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1978 audio interview with Hall-of-Famer Ted Lindsay: The Dale McCourt fiasco

Today, we are posting one of our “vintage” interviews. It is from the late summer of 1978 with then Detroit Red Wing General Manager Ted Lindsay. The focus of the interview had to do with Lindsay’s decision to sign a free agent- Rogatien Vachon—and how things turned out.

I was a young guy in broadcasting at the time, and Lindsay was generous in giving his time- though he certainly had a message to deliver, as you will hear in the interview.

The background is that, in the summer of 1978, the notion of “free agency” was just coming into prominence in the NHL. There was no complete free agency like there was in baseball.

A player whose contract had expired could sign with a new team, but at the time, the team losing the player was required to provide “compensation”. That compensation could take the form of players and/or draft choices.

Well, that summer, Lindsay, the former Red Wing great and Hall-of-Famer, was looking to help his team in goal. He signed Vachon, who had been with the LA Kings for several seasons.

Now Rogie was well-known to Leaf fans for a number of reasons. He was the then-young player famously referred to as a “Junior B goalie” by Leaf coach Punch Imlach before the start of the 1967 Stanley Cup finals between Montreal and Toronto. (Vachon was outstanding through much of that series, but Toronto still won in 6 games.) He also helped Montreal win Cups in 1968 and ’69, before losing his job to Ken Dryden in 1971. He was traded to the Kings where he was a standout. (Side note, in the spring of 1975, the Leafs upset Vachon and the Kings in a best-of-three playoff series.)

When Lindsay signed Vachon, everything hit the fan. He couldn’t work out a deal with LA Kings owner Jack Kent Cooke and the Kings. He initially thought the arbitrator, who had handled an earlier case involving the North Stars and their GM Lou Nanne, might issue a fair decision.

The system at the time was that both teams submitted a list of proposed ‘award’ names to the arbitrator, that is, players who would be “compensation” for Vachon. Lo and behold, the Kings asked for and received none other than Dale McCourt, who had been Detroit’s 1st round (and first overall) draft choice the summer before. McCourt had just completed a strong rookie season, with 72 points in 76 games as a 20-year old. (I well remember McCourt as the cornerstone of a tough and talented Memorial Cup-winning Hamilton Fincups team.)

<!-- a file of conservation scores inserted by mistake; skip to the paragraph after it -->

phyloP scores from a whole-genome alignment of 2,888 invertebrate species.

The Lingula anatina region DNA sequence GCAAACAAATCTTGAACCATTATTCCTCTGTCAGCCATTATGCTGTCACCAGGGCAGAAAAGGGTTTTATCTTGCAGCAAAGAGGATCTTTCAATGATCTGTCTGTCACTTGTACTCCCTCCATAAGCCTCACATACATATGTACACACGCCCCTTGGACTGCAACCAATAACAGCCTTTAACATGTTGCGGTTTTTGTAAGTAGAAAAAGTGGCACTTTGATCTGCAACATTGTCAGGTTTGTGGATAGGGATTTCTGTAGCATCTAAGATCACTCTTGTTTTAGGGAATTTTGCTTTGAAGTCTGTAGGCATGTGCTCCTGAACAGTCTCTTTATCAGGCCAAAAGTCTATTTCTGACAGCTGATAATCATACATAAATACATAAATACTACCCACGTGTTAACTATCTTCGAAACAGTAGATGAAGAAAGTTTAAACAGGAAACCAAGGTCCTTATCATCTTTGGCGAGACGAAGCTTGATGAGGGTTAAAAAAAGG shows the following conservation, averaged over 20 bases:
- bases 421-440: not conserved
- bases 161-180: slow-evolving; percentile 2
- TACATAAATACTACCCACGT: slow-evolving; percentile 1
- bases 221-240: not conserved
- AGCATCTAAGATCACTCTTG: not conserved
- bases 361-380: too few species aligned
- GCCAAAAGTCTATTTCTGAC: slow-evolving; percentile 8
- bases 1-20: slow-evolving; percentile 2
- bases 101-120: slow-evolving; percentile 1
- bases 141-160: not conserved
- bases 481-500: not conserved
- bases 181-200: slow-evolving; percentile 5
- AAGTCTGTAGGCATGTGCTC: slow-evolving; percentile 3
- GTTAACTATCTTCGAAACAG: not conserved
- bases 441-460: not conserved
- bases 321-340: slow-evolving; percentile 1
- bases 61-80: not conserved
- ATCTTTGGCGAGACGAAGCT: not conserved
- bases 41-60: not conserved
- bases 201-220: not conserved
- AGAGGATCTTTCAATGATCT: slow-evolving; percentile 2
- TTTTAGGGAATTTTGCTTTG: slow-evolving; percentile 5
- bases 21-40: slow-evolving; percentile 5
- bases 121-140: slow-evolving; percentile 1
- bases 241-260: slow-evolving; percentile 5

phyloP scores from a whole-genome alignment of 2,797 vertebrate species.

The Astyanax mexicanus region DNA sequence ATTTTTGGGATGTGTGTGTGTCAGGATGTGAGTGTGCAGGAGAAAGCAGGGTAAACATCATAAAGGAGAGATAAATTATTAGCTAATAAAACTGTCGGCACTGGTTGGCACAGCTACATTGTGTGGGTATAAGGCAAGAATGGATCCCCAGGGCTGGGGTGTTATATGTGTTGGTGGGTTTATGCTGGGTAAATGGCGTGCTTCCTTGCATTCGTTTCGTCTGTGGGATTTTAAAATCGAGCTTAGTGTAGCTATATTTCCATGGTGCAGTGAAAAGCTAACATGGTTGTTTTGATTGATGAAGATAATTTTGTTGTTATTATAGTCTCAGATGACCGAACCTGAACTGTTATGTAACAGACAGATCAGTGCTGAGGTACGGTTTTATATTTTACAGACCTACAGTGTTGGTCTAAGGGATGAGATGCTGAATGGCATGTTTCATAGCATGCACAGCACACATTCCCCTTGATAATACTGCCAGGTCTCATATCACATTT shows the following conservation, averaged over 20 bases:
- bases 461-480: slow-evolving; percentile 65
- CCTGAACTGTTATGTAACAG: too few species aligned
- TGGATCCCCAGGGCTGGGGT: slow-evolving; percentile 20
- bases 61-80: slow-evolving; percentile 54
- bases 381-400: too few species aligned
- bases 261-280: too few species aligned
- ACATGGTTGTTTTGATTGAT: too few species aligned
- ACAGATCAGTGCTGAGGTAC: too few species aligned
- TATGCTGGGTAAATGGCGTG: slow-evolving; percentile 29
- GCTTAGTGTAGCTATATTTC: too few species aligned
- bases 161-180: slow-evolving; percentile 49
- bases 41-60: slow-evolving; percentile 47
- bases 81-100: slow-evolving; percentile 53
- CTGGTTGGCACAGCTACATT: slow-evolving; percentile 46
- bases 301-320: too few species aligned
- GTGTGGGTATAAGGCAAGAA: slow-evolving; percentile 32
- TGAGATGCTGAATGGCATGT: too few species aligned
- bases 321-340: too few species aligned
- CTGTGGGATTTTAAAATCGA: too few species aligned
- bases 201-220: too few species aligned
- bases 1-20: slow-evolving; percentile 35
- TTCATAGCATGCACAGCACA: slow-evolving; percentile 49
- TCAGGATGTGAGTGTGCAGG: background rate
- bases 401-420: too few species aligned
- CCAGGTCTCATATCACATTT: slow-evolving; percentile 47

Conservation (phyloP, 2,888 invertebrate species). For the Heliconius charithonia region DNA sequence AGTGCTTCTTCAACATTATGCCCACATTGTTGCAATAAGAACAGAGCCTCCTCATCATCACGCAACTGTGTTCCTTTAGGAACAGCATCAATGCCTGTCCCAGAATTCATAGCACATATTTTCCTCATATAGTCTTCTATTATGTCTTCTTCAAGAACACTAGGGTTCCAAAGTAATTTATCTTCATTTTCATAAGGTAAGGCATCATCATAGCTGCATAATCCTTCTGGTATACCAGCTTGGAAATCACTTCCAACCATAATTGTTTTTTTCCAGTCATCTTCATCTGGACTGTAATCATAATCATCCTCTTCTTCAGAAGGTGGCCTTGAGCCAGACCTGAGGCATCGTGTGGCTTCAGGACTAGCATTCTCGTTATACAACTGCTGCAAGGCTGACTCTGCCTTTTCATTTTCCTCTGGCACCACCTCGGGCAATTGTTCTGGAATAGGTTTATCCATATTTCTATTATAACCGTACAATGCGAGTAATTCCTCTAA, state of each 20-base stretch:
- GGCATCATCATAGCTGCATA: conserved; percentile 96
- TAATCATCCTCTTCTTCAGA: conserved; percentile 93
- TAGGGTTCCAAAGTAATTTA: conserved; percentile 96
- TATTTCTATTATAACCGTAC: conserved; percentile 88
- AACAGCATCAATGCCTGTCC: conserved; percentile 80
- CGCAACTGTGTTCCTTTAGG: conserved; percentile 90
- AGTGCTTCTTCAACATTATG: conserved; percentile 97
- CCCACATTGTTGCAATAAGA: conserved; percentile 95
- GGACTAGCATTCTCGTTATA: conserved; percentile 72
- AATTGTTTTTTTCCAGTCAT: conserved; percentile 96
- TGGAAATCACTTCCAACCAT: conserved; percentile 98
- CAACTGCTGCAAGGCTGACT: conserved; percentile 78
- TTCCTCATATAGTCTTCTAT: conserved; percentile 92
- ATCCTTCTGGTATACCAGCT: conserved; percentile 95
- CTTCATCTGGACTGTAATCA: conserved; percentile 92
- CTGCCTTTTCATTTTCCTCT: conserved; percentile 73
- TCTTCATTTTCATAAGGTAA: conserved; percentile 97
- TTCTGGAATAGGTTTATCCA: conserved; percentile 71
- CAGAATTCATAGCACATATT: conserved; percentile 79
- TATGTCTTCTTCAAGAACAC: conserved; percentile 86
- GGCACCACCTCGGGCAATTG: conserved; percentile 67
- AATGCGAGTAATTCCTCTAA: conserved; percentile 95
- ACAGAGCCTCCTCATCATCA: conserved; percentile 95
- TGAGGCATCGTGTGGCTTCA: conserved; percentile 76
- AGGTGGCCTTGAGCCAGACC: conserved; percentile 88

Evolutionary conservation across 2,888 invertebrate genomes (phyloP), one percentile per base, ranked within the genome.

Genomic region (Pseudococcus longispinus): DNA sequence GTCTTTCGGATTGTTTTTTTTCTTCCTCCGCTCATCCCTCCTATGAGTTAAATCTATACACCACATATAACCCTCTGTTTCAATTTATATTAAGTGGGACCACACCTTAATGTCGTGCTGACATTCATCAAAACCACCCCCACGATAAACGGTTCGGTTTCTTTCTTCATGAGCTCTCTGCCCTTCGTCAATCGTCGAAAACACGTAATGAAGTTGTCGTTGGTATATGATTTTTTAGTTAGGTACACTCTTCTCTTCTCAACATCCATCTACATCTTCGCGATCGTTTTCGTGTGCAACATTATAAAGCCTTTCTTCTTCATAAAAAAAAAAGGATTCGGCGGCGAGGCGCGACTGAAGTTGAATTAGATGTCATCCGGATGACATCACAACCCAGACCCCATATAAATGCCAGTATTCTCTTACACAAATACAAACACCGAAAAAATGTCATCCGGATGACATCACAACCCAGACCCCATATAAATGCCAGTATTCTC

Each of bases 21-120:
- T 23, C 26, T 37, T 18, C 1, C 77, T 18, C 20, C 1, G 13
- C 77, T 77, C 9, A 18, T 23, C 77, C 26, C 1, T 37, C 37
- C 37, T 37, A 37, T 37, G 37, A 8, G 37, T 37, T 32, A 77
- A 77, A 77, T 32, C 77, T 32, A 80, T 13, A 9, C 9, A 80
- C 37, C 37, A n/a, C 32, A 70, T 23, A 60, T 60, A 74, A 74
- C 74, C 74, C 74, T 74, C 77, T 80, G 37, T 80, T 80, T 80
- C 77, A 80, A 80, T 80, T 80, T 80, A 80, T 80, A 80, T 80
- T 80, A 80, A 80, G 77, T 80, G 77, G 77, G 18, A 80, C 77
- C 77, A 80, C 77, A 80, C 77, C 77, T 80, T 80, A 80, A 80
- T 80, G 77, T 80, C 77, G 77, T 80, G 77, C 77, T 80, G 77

Lindsay was furious at the arbitrator’s decision. While he had no way of fighting the decision, McCourt and his advisors did. Litigation delayed things, and McCourt ended up playing with the Wings in 1978-’79. The NHL dealt with all this by allowing a trade between the two teams the next summer, which saw LA technically “trade” McCourt back to Detroit, though he had never left. The Wings and Lindsay gave up forward Andre St. Laurent and two first-round draft picks—who turned out to be future Hall-of-Famer Larry Murphy and Doug Smith, another solid NHL’er. (Murphy at least helped the Wings win a Cup late in his career, justice for Lindsay, perhaps.)

Interestingly, McCourt’s career never quite came to prominence as Lindsay and many others expected. He was a gifted offensive talent, though not a gritty forward. Whereas, years later, Steve Yzerman was able to make the transition from a mostly offensive player to a strong all-around performer, McCourt never quite made that transition, it seemed. He put up big numbers through 1981-’82, but faded somewhat after being traded to the Sabres along with fellow first round draft choice (and future Leaf, Mike Foligno).

McCourt played his final NHL season with the Leafs in 1983-’84, signing as a free agent (without compensation, that time) before playing several seasons in Europe.

As for Lindsay, the decision to sign Vachon may well have been something he ended up regretting. Team chemistry was likely harmed and the move to bring in an aging goalie (Vachon) cost the Wings valuable draft choices in the years to come. The Wings made an initial surge under Lindsay in his time as GM, but it didn’t last. It wasn’t until former Islanders super scout Jimmy Devellano came on board as the Wings GM in 1982 that the Wings used the draft over time to build a squad that eventually become a contender and then a championship team in the mid-1990s.

I’ll post on Lindsay (pictured left) and his playing days another time, but for now, enjoy the interview, from more than 30 years ago!

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